Weeds, Disease & Infections in the Lawn
No matter how decorative your garden setting may be, these ornaments can never mask a bad lawn. Weeds in a lawn can be destroyed using a chemical weed killer that is either sprayed or spread into the lawn.
Spray is more difficult to use, because it can only be used on a day with no wind. Wind can cause the spray to spread to your healthy flowers, vegetable and shrubs, harming or killing them. After your lawn has been sprayed, you must feed your lawn to help the grass to thicken up and fill in the bare spots faster.
If you begin with a healthy lawn you will be able to manage weeds much better. Good soil with proper drainage and nutrients for the grass is needed for a healthy lawn. Use a mixture of seeds instead on one single type, as this is more resistant to disease. Excess soil is a problem, as this invites disease. Poor air circulation also harms grass roots.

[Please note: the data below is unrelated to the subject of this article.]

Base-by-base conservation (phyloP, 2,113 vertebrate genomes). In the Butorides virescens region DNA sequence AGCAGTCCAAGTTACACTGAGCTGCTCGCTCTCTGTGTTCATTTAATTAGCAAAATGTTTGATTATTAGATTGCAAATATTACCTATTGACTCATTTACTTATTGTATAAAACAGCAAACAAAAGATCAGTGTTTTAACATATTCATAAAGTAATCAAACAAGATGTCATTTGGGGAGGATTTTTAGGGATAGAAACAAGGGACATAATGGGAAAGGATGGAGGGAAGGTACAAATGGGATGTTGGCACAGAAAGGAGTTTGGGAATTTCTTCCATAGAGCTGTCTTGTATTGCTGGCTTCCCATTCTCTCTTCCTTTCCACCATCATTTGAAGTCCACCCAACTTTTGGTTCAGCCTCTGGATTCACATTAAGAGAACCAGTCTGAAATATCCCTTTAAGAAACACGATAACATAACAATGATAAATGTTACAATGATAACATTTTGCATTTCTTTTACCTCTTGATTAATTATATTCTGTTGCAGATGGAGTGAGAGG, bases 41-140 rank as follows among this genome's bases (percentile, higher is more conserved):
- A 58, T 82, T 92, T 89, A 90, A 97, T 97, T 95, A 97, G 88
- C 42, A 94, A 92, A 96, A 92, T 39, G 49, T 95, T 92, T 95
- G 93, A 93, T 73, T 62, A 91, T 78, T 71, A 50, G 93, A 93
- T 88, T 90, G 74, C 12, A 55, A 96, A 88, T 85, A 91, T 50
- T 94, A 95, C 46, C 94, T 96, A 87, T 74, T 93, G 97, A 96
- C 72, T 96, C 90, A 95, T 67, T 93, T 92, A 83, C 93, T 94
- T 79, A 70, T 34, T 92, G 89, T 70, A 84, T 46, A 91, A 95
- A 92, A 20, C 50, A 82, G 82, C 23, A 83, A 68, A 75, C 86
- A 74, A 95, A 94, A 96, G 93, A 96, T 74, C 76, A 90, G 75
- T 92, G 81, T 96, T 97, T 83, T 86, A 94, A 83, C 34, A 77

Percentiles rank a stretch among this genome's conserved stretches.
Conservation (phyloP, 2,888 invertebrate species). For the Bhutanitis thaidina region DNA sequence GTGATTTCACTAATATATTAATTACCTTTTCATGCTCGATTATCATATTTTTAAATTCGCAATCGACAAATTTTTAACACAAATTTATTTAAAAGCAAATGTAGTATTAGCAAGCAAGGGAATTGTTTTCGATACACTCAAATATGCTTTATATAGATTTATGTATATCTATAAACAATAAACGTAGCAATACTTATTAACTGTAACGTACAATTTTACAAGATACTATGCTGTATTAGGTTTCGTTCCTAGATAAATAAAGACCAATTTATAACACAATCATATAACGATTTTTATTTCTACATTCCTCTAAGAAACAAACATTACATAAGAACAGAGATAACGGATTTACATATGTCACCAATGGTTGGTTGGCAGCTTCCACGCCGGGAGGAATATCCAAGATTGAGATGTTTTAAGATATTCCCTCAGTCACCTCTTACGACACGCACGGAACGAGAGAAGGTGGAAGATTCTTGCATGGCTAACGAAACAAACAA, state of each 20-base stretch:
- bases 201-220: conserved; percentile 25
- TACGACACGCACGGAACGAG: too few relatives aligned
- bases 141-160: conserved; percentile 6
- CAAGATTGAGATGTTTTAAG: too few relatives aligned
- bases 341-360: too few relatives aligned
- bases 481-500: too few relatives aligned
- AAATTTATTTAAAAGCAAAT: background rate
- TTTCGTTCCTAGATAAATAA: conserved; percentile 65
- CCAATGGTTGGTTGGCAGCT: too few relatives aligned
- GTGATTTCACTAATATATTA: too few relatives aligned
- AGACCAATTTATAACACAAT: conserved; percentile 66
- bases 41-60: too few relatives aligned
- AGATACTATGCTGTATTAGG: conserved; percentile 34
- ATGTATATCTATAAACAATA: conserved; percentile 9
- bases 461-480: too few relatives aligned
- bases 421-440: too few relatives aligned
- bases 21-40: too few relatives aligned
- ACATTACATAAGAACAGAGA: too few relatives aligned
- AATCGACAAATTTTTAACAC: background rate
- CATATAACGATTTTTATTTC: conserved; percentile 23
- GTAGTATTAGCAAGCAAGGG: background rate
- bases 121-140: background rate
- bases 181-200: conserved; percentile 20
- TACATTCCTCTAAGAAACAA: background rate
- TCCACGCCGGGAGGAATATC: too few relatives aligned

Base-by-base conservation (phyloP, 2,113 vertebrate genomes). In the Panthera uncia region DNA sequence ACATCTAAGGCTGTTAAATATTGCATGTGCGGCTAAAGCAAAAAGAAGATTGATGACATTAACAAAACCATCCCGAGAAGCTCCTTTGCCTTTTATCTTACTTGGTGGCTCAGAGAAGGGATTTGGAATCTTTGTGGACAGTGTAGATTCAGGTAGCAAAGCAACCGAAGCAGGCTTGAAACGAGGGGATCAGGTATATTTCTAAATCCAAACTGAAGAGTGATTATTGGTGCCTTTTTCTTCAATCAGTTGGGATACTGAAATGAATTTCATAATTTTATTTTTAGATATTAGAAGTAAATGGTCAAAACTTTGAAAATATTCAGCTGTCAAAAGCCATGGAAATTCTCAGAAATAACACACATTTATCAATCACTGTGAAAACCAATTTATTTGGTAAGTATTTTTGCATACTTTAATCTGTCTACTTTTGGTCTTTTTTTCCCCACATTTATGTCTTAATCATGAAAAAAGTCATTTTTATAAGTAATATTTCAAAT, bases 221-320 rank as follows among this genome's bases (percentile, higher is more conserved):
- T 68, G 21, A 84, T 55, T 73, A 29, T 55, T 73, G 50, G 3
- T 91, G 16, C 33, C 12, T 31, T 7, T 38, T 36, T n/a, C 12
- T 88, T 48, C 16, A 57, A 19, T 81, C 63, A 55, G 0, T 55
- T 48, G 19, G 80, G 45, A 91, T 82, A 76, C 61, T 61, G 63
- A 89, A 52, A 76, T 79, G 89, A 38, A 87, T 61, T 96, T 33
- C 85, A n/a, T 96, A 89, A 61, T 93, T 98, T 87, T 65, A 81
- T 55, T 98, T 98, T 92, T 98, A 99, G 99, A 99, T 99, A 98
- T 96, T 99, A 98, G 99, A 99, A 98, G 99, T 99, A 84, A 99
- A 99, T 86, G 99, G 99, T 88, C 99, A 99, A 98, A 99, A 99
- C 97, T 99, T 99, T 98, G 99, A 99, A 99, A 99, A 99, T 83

Do not mow your lawn too closely, as this can create weak grass that can be easily burned in the summer heat. This can bring about fungal attacks.
It is also common practice to water in evenings, but this is actually a bad idea, because if the grass remains wet at night, it invites diseases. Fertilizer should be used on grass in the spring and fall when the grass is most healthy, never in summer when the leaf is tender and prone to disease.
A healthy turf does not mean the lawn will be impenetrable to disease, but they will case less damage. If you suspect insect, roll back some sod, and look for grubs. Insect infestations can be caused by flocks of birds. They drill holes in the ground to feed on grubs, webworms, and other pests.
Moles are not always a common pest, but where grubs are you may find them. Although they eat the grubs, they cause ridges in your turf. These ridges then become tunnels for mice which will eat your flower and plant bulbs, thus harming your garden.